Uncompensated care has been a drag on Memorial Health System’s bottom line for years, but that could change once the Obama administration’s health care reforms take effect and more people become insured.

Assuming a best-case scenario, the two-hospital system’s performance could improve by as much as $33 million a year under the legislation passed by the House late Sunday. The hospital currently loses around $70 million annually in uncompensated care costs.

But about $17 million in charity care and $16 million in bad debt each year could be wiped out as more people get coverage.

Also, the system can expect to see its Medicaid revenue — currently about $24 million a year — rise as reimbursements for care to the poor, who are covered by Medicaid, are brought up to 100 percent of what the government pays for the care of patients in the Medicare system for the elderly.

All of it equals a rosier financial outlook for Memorial and hospitals nationwide — though not immediately.

It will be years before the legislation’s various provisions go into effect.

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“We haven’t heard the last of this,” said Steve Berkshire, a health care administration analyst. “They (lawmakers) have time to tinker with the bill.”

If they don’t tinker too much, the legislation will eventually provide 32 million people with insurance, doubling the number of people with coverage in 2010. More Americans will be eligible for Medicaid, because the threshold for enrollment was moved up to 133 percent of the federal poverty level. Others will receive subsidies — those making up to $88,000 a year, or 400 percent of the federal poverty level.

But hospitals will have to wait until 2014, when the individual coverage mandate kicks in, to begin to see drops in uncompensated care.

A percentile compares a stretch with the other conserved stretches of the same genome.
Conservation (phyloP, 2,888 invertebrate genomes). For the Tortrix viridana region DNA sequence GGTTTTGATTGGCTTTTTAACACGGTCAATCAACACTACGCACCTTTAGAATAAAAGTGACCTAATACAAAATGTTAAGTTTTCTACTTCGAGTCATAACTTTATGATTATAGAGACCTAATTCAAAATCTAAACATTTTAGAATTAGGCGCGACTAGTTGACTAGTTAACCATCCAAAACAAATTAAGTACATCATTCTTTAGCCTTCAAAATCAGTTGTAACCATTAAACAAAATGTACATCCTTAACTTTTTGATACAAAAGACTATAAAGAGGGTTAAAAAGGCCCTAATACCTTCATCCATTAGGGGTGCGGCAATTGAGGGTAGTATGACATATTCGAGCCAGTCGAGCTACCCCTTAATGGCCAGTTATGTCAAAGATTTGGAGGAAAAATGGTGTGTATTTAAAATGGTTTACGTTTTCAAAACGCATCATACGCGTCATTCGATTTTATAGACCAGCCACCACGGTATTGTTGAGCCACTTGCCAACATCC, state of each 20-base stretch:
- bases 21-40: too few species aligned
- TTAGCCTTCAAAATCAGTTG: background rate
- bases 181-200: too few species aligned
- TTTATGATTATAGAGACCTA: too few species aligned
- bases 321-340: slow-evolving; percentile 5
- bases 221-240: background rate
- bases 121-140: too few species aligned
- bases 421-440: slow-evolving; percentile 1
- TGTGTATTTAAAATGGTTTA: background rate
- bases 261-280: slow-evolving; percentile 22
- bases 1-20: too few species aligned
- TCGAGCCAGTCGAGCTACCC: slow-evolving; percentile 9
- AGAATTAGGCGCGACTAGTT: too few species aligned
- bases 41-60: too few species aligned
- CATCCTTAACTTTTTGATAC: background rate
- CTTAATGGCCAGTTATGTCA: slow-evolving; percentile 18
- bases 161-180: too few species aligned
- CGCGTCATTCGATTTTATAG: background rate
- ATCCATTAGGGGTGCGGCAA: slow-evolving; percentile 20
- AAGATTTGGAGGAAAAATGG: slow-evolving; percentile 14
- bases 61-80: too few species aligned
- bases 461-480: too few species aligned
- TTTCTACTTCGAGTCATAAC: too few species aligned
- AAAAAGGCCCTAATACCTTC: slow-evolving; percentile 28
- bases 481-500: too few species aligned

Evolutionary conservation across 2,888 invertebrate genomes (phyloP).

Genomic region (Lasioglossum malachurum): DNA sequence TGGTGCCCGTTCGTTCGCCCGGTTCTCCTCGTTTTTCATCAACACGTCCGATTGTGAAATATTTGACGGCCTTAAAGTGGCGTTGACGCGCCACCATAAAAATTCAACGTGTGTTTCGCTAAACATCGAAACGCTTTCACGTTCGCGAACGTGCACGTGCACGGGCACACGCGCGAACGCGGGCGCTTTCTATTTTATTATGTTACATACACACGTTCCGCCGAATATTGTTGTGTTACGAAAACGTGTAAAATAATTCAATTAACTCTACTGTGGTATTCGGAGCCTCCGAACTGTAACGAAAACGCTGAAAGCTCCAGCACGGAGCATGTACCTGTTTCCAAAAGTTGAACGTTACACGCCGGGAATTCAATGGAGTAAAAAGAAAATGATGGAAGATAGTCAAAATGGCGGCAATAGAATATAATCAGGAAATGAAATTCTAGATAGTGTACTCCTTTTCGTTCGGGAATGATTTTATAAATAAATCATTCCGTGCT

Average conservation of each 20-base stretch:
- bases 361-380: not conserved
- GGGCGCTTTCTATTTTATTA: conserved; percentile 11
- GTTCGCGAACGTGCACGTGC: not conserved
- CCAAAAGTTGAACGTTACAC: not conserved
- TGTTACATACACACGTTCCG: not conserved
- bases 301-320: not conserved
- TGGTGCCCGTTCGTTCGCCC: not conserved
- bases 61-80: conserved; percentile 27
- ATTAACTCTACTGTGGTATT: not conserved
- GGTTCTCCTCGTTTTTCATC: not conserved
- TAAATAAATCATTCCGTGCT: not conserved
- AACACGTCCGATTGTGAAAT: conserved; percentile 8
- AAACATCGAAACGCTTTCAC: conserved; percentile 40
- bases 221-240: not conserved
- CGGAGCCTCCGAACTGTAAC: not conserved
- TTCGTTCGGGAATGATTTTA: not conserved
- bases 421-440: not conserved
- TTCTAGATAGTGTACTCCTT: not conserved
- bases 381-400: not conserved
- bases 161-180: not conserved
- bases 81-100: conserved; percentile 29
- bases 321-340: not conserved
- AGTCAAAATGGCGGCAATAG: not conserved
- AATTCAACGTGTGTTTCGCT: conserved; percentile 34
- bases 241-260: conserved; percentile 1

In El Paso County, 25 percent of the populace is without insurance or underinsured, meaning they simply don’t have access to a primary care doctor and often rely on more-expensive emergency-room care. Across the state, 17 percent of Colorado’s children and adolescents don’t have coverage. Moving those people out of the ER should help lower uncompensated care costs.

Still, uncompensated care is likely to remain a problem, if only because the nation could find itself with too few primary-care doctors to treat everyone who suddenly has insurance.

“Controlling costs is really the goal of getting so many more people insurance,” Berkshire said. “But (the legislation) doesn’t provide more access, and that’s where the trouble might be.”

Memorial, as the largest provider of charity care in the region, understands the need.

“We could see a much brighter financial picture if doctors start seeing more of these patients,” said John Suits, associate administrator for government affairs at Memorial Health System. “Another (helpful) aspect — there will just be more money in the system. People will have government subsidies for insurance premiums, and that’s going to make a difference, too.”

Suits said the end result of the legislation could make the system more stable financially and reduce the risk to taxpayers of the municipally owned hospital system.

But he also fears health care reform won’t live up to its promises — and might actually create more instability for the system.

Physician reimbursement rates are his main source of concern. Those rates are set to be cut 21 percent in October, and could force many primary-care doctors to limit the number of Medicare patients they see.

“And that loads up my emergency room,” he said.